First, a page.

RURAL AMERICA: A Treasure of ASSETS
November 9, 2023
In rural Virginia, a millennial farmer plants seeds in education, on land, and in government
By Jennie Blizzard, Fed Communities
From 8 am to 3 pm during the week, Breyon Pierce, a high school agriculture education teacher, calls his classroom home. In the evening every first Thursday, he’s at the county government building for meetings as the town’s youngest elected official. But on most weekdays from 4 pm to sundown, and on most weekends, he’s on his tractor farming soybeans, peanuts, wheat, or corn with his dad.
“I’m a sixth-generation farmer, I was about four years old when I started riding on a tractor with my dad. He told me when to shift the gears. When I was about 6 years old, I was tall enough to reach and press the clutch. It was at that moment when I started driving tractors by myself. I feel like I was born to farm.” – Breyon Pierce
Breyon says he’s continued the family legacy for many reasons, but one stands out. As a self-proclaimed “history nerd,” he says he wants to do his part to keep Black-owned family farms alive. “In 1920, there were close to 1 million Black farmers in America. And today there are fewer than 48,000” he said. “I’m going to take the lead, pick up the torch, and do my part to keep my family’s legacy going.”
A special place with opportunities
Breyon lives in Surry County, Virginia, whose motto is “Surry’s Something Special.” And indeed, the community has a special story, as does Breyon. Located in the southeastern region of Virginia, Surry County has approximately 7,000 residents. About 40 percent of residents are Black. While many youth leave the rural communities they were born and raised in for more economic opportunities in urban areas, Breyon stayed and still contributes to the community in significant ways.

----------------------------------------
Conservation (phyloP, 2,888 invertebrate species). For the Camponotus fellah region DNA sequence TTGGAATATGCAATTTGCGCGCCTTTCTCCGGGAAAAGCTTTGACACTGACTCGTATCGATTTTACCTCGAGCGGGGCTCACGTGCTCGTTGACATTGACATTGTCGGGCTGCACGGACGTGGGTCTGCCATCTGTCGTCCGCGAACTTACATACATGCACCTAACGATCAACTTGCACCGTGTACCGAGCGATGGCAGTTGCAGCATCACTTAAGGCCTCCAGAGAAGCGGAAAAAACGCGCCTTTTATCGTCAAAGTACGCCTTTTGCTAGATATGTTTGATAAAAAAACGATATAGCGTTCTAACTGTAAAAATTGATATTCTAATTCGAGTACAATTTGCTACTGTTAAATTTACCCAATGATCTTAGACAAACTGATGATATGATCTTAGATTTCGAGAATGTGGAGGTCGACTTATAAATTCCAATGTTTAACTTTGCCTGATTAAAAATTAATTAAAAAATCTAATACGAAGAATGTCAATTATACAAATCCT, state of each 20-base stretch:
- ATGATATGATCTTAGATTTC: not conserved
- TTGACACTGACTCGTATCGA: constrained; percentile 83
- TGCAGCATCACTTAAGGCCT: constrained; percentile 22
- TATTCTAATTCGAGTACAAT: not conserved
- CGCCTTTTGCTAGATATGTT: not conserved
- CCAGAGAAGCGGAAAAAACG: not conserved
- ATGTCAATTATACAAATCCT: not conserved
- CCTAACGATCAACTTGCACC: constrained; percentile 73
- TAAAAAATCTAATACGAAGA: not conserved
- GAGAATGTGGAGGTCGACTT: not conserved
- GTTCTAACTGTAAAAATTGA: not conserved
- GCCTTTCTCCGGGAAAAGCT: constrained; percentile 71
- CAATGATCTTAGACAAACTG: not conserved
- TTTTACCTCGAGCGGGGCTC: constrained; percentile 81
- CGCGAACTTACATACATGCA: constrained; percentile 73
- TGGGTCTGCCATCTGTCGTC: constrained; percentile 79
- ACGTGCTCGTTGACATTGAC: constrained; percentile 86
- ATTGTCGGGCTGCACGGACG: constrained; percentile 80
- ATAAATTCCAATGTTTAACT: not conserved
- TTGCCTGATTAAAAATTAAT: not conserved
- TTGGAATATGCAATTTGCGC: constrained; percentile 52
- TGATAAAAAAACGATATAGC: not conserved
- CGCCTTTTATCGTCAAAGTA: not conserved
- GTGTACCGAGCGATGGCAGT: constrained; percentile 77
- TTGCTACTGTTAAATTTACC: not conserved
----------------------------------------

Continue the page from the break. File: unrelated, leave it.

“I feel like what I’m trying to do here is bigger than me. I want to plant seeds of opportunity in the minds of the youth as an educator,” he says. “I feel like it’s my duty to serve my community in a positive light.” In 2020, Surry County Public Schools selected Breyon as Surry County High School’s Teacher of the Year and Surry County’s District Teacher of the Year.
Like many rural communities, Surry County is considered a food desert with limited access to healthy and affordable foods. The closest retail grocery store is more than 25 miles away. In 2015, Breyon was hired as one of the first farmer’s market managers for Surry County. His experience and education helped him to give input on creating a farmer’s market where local farmers and gardeners can come together on Fridays to sell goods, crafts, foods, and services. With so many roles and such engagement in his community, how does he keep up? “I just try to utilize my time the best I can within 24 hours,” Breyon says. “Plus, I consider myself young and somewhat in shape which helps. I realize I’m not going to have this youth forever, but I want to make the most of my time serving my community.”